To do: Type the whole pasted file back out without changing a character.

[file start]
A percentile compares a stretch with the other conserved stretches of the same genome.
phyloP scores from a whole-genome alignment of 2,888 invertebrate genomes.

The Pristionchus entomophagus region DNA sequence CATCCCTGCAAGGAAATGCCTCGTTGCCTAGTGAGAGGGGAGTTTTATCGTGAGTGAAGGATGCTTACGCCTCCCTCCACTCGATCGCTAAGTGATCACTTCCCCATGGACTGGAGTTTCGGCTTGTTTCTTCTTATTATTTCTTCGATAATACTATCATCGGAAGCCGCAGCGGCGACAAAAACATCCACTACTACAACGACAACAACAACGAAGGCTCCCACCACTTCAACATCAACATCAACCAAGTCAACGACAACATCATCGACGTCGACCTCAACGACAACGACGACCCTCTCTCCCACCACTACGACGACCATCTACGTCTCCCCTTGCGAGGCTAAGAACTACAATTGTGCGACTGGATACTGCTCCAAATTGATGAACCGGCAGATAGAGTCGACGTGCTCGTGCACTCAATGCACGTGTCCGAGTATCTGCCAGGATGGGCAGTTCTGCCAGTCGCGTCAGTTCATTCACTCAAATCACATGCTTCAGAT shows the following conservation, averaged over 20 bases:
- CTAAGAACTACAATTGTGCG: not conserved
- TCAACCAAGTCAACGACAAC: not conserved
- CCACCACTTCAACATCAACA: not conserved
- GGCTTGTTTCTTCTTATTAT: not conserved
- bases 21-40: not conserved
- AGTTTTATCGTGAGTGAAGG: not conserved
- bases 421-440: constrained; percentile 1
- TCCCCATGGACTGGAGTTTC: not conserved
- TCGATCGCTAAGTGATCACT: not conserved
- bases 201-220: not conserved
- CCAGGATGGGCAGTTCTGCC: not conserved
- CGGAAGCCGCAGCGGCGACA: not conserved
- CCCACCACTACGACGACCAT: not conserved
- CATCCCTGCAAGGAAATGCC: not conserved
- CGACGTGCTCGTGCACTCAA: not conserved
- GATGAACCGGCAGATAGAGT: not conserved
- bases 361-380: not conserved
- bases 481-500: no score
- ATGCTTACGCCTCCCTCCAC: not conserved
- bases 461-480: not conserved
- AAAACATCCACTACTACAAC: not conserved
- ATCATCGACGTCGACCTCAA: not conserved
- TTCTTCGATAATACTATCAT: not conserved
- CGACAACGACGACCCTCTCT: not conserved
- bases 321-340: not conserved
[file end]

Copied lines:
A percentile compares a stretch with the other conserved stretches of the same genome.
phyloP scores from a whole-genome alignment of 2,888 invertebrate genomes.

The Pristionchus entomophagus region DNA sequence CATCCCTGCAAGGAAATGCCTCGTTGCCTAGTGAGAGGGGAGTTTTATCGTGAGTGAAGGATGCTTACGCCTCCCTCCACTCGATCGCTAAGTGATCACTTCCCCATGGACTGGAGTTTCGGCTTGTTTCTTCTTATTATTTCTTCGATAATACTATCATCGGAAGCCGCAGCGGCGACAAAAACATCCACTACTACAACGACAACAACAACGAAGGCTCCCACCACTTCAACATCAACATCAACCAAGTCAACGACAACATCATCGACGTCGACCTCAACGACAACGACGACCCTCTCTCCCACCACTACGACGACCATCTACGTCTCCCCTTGCGAGGCTAAGAACTACAATTGTGCGACTGGATACTGCTCCAAATTGATGAACCGGCAGATAGAGTCGACGTGCTCGTGCACTCAATGCACGTGTCCGAGTATCTGCCAGGATGGGCAGTTCTGCCAGTCGCGTCAGTTCATTCACTCAAATCACATGCTTCAGAT shows the following conservation, averaged over 20 bases:
- CTAAGAACTACAATTGTGCG: not conserved
- TCAACCAAGTCAACGACAAC: not conserved
- CCACCACTTCAACATCAACA: not conserved
- GGCTTGTTTCTTCTTATTAT: not conserved
- bases 21-40: not conserved
- AGTTTTATCGTGAGTGAAGG: not conserved
- bases 421-440: constrained; percentile 1
- TCCCCATGGACTGGAGTTTC: not conserved
- TCGATCGCTAAGTGATCACT: not conserved
- bases 201-220: not conserved
- CCAGGATGGGCAGTTCTGCC: not conserved
- CGGAAGCCGCAGCGGCGACA: not conserved
- CCCACCACTACGACGACCAT: not conserved
- CATCCCTGCAAGGAAATGCC: not conserved
- CGACGTGCTCGTGCACTCAA: not conserved
- GATGAACCGGCAGATAGAGT: not conserved
- bases 361-380: not conserved
- bases 481-500: no score
- ATGCTTACGCCTCCCTCCAC: not conserved
- bases 461-480: not conserved
- AAAACATCCACTACTACAAC: not conserved
- ATCATCGACGTCGACCTCAA: not conserved
- TTCTTCGATAATACTATCAT: not conserved
- CGACAACGACGACCCTCTCT: not conserved
- bases 321-340: not conserved